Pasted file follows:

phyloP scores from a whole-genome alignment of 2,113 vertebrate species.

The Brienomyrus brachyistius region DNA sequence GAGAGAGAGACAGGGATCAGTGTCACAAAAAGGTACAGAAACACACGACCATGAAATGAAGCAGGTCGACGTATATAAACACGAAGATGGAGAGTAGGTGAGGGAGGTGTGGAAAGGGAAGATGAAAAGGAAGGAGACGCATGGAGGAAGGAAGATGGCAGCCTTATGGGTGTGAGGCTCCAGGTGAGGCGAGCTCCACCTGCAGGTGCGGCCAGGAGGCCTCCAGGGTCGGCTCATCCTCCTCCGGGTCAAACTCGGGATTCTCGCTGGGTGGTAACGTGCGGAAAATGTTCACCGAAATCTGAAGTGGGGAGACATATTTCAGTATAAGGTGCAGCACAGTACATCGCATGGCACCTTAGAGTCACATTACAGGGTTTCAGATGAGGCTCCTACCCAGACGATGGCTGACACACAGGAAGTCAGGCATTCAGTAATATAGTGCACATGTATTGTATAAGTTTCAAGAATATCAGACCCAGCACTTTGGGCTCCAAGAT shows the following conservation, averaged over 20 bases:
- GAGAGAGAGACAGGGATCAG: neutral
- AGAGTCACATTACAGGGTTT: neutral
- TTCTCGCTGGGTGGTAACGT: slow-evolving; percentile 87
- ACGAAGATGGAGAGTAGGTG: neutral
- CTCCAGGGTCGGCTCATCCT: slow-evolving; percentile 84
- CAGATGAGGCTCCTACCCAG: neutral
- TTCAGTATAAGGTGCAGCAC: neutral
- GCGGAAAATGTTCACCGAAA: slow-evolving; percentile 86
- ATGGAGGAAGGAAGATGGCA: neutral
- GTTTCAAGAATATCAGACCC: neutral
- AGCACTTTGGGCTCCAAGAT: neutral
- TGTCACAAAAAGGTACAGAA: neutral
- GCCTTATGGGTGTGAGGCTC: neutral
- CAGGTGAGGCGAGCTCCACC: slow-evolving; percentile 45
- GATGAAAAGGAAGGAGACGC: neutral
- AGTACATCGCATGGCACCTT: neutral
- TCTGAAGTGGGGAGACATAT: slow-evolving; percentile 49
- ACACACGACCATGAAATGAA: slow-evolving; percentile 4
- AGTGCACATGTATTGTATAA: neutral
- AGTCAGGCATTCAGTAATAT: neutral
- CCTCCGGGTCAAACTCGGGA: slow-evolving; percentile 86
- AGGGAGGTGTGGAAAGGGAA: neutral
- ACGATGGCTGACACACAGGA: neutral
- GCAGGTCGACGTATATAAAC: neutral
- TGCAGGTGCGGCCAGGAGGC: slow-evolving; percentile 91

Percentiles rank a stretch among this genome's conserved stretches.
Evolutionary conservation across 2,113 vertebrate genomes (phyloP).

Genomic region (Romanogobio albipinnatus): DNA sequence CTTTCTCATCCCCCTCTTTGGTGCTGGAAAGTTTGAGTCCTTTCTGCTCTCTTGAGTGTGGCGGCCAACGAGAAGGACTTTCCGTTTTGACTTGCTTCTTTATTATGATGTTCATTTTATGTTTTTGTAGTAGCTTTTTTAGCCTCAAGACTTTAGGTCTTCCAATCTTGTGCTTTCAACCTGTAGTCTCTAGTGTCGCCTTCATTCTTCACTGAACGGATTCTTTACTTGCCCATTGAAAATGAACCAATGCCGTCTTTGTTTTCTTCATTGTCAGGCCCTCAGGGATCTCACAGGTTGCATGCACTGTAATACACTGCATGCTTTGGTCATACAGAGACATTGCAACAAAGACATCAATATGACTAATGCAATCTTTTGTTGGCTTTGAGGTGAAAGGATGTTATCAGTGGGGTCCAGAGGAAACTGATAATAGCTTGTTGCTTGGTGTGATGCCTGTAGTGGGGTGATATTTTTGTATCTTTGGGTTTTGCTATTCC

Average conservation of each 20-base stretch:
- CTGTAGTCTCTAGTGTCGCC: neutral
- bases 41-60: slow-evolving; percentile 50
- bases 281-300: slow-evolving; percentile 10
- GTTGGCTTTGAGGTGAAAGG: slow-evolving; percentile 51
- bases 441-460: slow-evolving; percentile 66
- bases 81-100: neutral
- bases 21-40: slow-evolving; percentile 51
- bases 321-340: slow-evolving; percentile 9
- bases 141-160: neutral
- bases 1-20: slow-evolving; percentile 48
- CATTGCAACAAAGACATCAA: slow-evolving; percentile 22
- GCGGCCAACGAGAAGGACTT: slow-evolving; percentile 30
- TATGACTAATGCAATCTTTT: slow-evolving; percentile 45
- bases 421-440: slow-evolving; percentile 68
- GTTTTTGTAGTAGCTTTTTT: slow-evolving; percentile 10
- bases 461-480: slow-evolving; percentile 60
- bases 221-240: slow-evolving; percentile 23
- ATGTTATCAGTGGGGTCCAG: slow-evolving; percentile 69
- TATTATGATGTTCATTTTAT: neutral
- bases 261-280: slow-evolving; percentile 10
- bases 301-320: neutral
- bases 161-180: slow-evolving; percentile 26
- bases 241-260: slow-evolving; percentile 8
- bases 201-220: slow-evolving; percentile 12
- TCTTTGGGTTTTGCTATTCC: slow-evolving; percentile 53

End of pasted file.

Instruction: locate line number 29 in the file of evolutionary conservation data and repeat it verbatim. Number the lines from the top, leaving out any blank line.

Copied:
Evolutionary conservation across 2,113 vertebrate genomes (phyloP).